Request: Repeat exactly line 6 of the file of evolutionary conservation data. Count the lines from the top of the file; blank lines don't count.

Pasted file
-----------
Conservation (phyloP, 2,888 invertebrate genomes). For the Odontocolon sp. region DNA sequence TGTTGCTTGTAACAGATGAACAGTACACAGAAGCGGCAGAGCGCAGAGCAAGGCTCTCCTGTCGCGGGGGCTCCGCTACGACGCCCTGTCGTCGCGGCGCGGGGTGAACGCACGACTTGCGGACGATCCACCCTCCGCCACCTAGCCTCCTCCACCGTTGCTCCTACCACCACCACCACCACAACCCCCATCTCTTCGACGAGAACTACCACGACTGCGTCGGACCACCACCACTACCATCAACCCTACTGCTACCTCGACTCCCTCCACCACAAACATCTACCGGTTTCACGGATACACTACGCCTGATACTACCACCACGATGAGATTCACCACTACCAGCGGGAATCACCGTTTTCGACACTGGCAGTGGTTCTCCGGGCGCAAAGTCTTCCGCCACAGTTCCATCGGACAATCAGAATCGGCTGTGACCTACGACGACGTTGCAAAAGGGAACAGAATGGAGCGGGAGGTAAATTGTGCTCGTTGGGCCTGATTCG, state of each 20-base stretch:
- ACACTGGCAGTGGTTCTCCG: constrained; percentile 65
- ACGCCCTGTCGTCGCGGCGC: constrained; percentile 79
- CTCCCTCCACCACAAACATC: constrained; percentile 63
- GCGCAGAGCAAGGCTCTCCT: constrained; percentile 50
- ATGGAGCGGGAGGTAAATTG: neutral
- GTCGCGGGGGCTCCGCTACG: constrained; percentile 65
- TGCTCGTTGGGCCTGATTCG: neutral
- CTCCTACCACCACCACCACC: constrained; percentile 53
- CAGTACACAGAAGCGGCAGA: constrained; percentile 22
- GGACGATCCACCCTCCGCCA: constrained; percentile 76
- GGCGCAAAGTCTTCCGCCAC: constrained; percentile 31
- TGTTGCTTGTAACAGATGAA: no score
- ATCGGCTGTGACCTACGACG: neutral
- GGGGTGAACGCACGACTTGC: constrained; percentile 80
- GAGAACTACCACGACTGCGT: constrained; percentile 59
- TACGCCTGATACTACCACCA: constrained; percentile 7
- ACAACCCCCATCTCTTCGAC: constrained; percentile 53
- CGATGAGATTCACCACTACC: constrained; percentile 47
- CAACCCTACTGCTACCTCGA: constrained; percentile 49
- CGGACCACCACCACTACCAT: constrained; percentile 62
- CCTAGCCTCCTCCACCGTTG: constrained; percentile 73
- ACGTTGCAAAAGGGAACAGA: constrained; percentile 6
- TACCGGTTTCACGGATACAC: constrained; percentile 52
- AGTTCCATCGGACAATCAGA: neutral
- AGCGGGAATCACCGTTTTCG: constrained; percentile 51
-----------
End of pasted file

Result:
- ATGGAGCGGGAGGTAAATTG: neutral